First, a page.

Monday, 20 October 2008

Mainframe myths

Enterprise System Journal ran an interesting article by CA’s Chris O'Malley (he’s executive vice president and general manager of the Mainframe Business Unit) called Seven Mainframe Myths No IT Decision-Maker Should Believe. It’s at, if you want to read the original.

Chris suggests that a number of myths about mainframes are in existence and decision-makers often make the wrong decisions because they believe the myths. He then sets about destroying the myths.

First to go is the myth that mainframes are merely relics from the past. He cites zIIP and zAAP specialty processors as well as IFL (Integrated Facility for Linux) as clear indicators that the mainframe provides sophisticated and advanced computing.

His second myth is that mainframes run only legacy applications. He suggests that the growth of SOA means that many mainframe applications and databases have been repurposed for running Web-based applications.

Next to go is the myth that mainframes don’t “play well” with distributed infrastructure. Chris points out that mainframes support industry standards such as TCP, XML, SOAP, and Web services. They also provide excellent scalability, reliability, and security. Plus, he point out, mainframes can be managed in a common manner with distributed, Web, and mobile infrastructures.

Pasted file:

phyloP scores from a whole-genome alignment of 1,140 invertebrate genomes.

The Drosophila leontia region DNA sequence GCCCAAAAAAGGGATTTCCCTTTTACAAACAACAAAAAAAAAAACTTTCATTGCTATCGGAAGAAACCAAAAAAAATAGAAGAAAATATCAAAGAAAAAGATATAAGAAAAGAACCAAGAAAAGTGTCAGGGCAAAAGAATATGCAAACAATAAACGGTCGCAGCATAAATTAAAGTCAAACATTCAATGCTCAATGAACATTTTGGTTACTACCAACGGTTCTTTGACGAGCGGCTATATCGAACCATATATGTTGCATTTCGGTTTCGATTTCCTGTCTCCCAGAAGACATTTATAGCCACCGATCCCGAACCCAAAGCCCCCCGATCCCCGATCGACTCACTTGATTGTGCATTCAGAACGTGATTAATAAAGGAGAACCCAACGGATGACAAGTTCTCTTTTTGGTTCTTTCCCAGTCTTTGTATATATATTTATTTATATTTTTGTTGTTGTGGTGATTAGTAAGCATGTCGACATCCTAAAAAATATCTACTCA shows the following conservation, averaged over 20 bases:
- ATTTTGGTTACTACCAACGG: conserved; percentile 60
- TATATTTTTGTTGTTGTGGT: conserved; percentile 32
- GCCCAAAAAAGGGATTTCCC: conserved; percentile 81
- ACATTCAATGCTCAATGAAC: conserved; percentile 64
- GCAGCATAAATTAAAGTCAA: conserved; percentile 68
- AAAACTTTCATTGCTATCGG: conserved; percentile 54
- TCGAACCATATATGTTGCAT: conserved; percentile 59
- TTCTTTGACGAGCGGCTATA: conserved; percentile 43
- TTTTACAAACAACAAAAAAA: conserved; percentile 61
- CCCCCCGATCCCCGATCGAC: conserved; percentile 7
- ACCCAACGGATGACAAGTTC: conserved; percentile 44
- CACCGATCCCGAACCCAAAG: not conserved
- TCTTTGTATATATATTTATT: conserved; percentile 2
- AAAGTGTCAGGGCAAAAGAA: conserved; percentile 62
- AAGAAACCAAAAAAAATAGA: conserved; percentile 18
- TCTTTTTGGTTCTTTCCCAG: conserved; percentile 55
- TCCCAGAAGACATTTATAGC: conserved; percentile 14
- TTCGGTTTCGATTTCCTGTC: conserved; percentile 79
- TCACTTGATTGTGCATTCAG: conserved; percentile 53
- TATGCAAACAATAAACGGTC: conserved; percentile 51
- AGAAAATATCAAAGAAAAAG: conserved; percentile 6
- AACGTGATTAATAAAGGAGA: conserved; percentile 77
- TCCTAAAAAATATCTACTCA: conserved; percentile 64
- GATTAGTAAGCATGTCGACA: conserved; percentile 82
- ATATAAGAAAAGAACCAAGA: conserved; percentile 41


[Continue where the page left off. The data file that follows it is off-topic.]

Myth 4 is that mainframes are expensive. Chris admits that the initial cost of a mainframe is high, the TCO is very good. He cites Gartner. Readers will, I’m sure remember Xephon’s Dinosaur Myth, published many years ago, that pointed out the total cost of ownership of a mainframe was better than mid-range machines and PCs.

In these “green” times, the next myth is that mainframes are energy-inefficient. IBM suggests that 1,500 x86 servers would be needed to provide the processing capacity of a z10 mainframe – yet the z10 would consume 85% less energy.

The sixth myth is that mainframes are an IBM monopoly. Well, it’s true that nowadays all the processors are made by IBM. However, when you’re looking for suppliers of DASD, tape, printers, communication devices, then the choice is huge. And in terms of software, yes you need IBM’s operating system, but after that, there are plenty of choices.

Myth 7 is the gerontocracy myth – only old people know how to run mainframes. While this is partly true, there’s now lots of software from lots of suppliers to make the running of a mainframe much easier, so those years of experience are now incorporated into the software.

The article is well-worth a read, and definitely worth pointing out to business managers when they are discussing their current IT environment and what they need for the future.

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